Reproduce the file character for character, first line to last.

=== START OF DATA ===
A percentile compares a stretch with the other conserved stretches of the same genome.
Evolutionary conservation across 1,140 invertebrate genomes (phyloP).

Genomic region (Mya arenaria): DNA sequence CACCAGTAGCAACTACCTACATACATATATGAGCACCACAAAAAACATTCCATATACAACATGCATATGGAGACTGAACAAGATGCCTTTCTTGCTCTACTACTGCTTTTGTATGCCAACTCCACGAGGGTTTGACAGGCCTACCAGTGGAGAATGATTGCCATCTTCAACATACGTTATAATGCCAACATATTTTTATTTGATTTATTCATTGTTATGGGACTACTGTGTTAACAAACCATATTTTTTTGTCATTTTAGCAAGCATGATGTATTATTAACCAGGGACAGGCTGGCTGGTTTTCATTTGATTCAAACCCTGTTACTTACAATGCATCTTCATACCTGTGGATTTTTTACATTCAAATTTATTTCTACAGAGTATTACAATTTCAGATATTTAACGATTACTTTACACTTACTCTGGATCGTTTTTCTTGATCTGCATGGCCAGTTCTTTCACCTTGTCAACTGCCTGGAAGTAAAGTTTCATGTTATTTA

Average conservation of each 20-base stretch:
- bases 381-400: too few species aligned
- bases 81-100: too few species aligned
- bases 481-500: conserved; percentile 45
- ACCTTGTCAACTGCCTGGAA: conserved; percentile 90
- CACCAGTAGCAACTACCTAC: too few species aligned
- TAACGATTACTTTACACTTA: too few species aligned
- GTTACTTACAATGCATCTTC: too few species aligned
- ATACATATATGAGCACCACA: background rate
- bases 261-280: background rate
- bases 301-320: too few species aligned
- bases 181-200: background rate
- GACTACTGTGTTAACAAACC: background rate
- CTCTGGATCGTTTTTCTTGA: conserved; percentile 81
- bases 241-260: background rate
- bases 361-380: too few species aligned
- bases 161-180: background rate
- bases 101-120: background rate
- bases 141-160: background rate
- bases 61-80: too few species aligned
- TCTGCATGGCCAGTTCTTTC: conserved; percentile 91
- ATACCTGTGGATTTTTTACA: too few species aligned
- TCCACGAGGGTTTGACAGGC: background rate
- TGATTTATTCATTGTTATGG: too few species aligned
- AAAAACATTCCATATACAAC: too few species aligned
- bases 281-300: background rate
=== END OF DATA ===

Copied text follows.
A percentile compares a stretch with the other conserved stretches of the same genome.
Evolutionary conservation across 1,140 invertebrate genomes (phyloP).

Genomic region (Mya arenaria): DNA sequence CACCAGTAGCAACTACCTACATACATATATGAGCACCACAAAAAACATTCCATATACAACATGCATATGGAGACTGAACAAGATGCCTTTCTTGCTCTACTACTGCTTTTGTATGCCAACTCCACGAGGGTTTGACAGGCCTACCAGTGGAGAATGATTGCCATCTTCAACATACGTTATAATGCCAACATATTTTTATTTGATTTATTCATTGTTATGGGACTACTGTGTTAACAAACCATATTTTTTTGTCATTTTAGCAAGCATGATGTATTATTAACCAGGGACAGGCTGGCTGGTTTTCATTTGATTCAAACCCTGTTACTTACAATGCATCTTCATACCTGTGGATTTTTTACATTCAAATTTATTTCTACAGAGTATTACAATTTCAGATATTTAACGATTACTTTACACTTACTCTGGATCGTTTTTCTTGATCTGCATGGCCAGTTCTTTCACCTTGTCAACTGCCTGGAAGTAAAGTTTCATGTTATTTA

Average conservation of each 20-base stretch:
- bases 381-400: too few species aligned
- bases 81-100: too few species aligned
- bases 481-500: conserved; percentile 45
- ACCTTGTCAACTGCCTGGAA: conserved; percentile 90
- CACCAGTAGCAACTACCTAC: too few species aligned
- TAACGATTACTTTACACTTA: too few species aligned
- GTTACTTACAATGCATCTTC: too few species aligned
- ATACATATATGAGCACCACA: background rate
- bases 261-280: background rate
- bases 301-320: too few species aligned
- bases 181-200: background rate
- GACTACTGTGTTAACAAACC: background rate
- CTCTGGATCGTTTTTCTTGA: conserved; percentile 81
- bases 241-260: background rate
- bases 361-380: too few species aligned
- bases 161-180: background rate
- bases 101-120: background rate
- bases 141-160: background rate
- bases 61-80: too few species aligned
- TCTGCATGGCCAGTTCTTTC: conserved; percentile 91
- ATACCTGTGGATTTTTTACA: too few species aligned
- TCCACGAGGGTTTGACAGGC: background rate
- TGATTTATTCATTGTTATGG: too few species aligned
- AAAAACATTCCATATACAAC: too few species aligned
- bases 281-300: background rate